Richard Feynman: It is the facts that matter, not the proofs. Physics can progress without the proofs, but we can't go on without the facts ... if the facts are right, then the proofs are a matter of playing around with the algebra correctly. ...(more by Feynman)
Quotations by:Albert EinsteinIsaac NewtonLord KelvinCharles DarwinSrinivasa RamanujanCarl SaganFlorence NightingaleThomas EdisonAristotleMarie CurieBenjamin FranklinWinston ChurchillGalileo GalileiSigmund FreudRobert BunsenLouis PasteurTheodore RooseveltAbraham LincolnRonald ReaganLeonardo DaVinciMichio KakuKarl PopperJohann GoetheRobert OppenheimerCharles Kettering  ... (more people)

Quotations about:Atomic  BombBiologyChemistryDeforestationEngineeringAnatomyAstronomyBacteriaBiochemistryBotanyConservationDinosaurEnvironmentFractalGeneticsGeologyHistory of ScienceInventionJupiterKnowledgeLoveMathematicsMeasurementMedicineNatural ResourceOrganic ChemistryPhysicsPhysicianQuantum TheoryResearchScience and ArtTeacherTechnologyUniverseVolcanoVirusWind PowerWomen ScientistsX-RaysYouthZoology  ... (more topics)

Thank you for sharing.
- 100 -
Sophie Germain
Gertrude Elion
Ernest Rutherford
James Chadwick
Marcel Proust
William Harvey
Johann Goethe
John Keynes
Carl Gauss
Paul Feyerabend
- 90 -
Antoine Lavoisier
Lise Meitner
Charles Babbage
Ibn Khaldun
Ralph Emerson
Robert Bunsen
Frederick Banting
Andre Ampere
Winston Churchill
- 80 -
John Locke
Bronislaw Malinowski
Thomas Huxley
Alessandro Volta
Erwin Schrodinger
Wilhelm Roentgen
Louis Pasteur
Bertrand Russell
Jean Lamarck
- 70 -
Samuel Morse
John Wheeler
Nicolaus Copernicus
Robert Fulton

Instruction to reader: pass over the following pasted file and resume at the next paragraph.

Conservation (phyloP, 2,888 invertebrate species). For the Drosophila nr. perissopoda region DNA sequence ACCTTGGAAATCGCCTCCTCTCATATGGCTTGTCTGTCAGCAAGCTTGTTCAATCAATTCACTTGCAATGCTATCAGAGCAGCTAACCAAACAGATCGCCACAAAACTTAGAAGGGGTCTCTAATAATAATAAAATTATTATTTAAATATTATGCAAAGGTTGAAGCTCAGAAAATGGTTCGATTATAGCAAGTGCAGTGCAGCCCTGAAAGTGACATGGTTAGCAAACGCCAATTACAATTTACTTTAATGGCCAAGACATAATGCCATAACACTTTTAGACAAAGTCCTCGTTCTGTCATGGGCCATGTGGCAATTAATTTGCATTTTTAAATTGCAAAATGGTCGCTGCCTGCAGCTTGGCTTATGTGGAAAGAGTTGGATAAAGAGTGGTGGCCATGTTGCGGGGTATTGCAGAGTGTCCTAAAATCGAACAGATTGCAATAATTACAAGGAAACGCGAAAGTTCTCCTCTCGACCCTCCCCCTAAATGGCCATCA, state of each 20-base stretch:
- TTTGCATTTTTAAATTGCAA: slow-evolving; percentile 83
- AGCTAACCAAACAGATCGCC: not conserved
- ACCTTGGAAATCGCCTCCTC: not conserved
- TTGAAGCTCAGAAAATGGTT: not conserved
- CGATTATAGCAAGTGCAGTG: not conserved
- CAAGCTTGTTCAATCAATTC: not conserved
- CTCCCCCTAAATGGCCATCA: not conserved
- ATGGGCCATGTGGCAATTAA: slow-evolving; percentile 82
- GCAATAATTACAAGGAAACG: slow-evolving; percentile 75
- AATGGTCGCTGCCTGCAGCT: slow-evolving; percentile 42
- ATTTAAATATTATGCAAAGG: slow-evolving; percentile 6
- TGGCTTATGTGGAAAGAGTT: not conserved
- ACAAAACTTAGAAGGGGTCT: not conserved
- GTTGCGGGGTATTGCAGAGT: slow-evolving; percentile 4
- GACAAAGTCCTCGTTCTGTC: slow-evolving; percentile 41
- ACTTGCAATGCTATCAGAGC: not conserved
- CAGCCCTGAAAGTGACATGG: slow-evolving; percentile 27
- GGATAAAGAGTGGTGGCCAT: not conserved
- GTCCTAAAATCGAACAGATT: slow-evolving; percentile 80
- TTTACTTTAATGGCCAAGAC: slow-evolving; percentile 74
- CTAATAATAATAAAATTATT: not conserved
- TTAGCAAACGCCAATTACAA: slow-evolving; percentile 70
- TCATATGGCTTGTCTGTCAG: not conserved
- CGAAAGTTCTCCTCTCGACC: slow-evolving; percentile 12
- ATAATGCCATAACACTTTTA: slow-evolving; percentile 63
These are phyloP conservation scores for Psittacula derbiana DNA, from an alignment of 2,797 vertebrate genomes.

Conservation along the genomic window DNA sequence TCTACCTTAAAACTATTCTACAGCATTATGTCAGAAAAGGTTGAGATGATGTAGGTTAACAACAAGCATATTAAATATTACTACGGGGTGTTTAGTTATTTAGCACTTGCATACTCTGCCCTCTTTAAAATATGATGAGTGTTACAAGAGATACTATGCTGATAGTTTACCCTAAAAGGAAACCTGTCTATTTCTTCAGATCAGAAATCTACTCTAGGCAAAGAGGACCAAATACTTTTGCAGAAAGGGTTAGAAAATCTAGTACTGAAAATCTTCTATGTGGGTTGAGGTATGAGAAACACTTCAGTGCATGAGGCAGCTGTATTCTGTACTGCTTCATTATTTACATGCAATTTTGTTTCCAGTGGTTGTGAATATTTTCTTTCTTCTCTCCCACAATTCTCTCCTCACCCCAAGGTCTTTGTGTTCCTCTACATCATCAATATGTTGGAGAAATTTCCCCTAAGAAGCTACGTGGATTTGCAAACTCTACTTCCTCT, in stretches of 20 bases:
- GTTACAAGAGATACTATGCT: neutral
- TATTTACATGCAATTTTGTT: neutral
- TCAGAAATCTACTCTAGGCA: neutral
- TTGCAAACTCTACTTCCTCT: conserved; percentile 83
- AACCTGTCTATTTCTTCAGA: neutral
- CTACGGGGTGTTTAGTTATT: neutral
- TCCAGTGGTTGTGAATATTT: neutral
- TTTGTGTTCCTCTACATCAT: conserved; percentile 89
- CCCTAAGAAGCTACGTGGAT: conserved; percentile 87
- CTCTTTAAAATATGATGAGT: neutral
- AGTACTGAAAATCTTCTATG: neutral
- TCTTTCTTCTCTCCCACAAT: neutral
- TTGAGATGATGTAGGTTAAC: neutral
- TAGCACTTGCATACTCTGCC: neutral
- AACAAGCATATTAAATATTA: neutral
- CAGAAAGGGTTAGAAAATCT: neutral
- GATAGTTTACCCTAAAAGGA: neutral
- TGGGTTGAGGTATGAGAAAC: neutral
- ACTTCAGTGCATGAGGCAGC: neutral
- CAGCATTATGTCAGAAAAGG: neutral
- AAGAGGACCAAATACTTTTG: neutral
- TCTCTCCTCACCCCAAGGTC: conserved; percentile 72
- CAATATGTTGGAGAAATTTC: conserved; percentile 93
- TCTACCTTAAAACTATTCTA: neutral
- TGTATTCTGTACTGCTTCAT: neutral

Pierre Laplace
Humphry Davy
Thomas Edison
Lord Kelvin
Theodore Roosevelt
Carolus Linnaeus
- 60 -
Francis Galton
Linus Pauling
Immanuel Kant
Martin Fischer
Robert Boyle
Karl Popper
Paul Dirac
James Watson
William Shakespeare
- 50 -
Stephen Hawking
Niels Bohr
Nikola Tesla
Rachel Carson
Max Planck
Henry Adams
Richard Dawkins
Werner Heisenberg
Alfred Wegener
John Dalton
- 40 -
Pierre Fermat
Edward Wilson
Johannes Kepler
Gustave Eiffel
Giordano Bruno
JJ Thomson
Thomas Kuhn
Leonardo DaVinci
David Hume
- 30 -
Andreas Vesalius
Rudolf Virchow
Richard Feynman
James Hutton
Alexander Fleming
Emile Durkheim
Benjamin Franklin
Robert Oppenheimer
Robert Hooke
Charles Kettering
- 20 -
Carl Sagan
James Maxwell
Marie Curie
Rene Descartes
Francis Crick
Michael Faraday
Srinivasa Ramanujan
Francis Bacon
Galileo Galilei
- 10 -
John Watson
Rosalind Franklin
Michio Kaku
Isaac Asimov
Charles Darwin
Sigmund Freud
Albert Einstein
Florence Nightingale
Isaac Newton

by Ian Ellis
who invites your feedback
Thank you for sharing.
Today in Science History
Sign up for Newsletter
with quiz, quotes and more.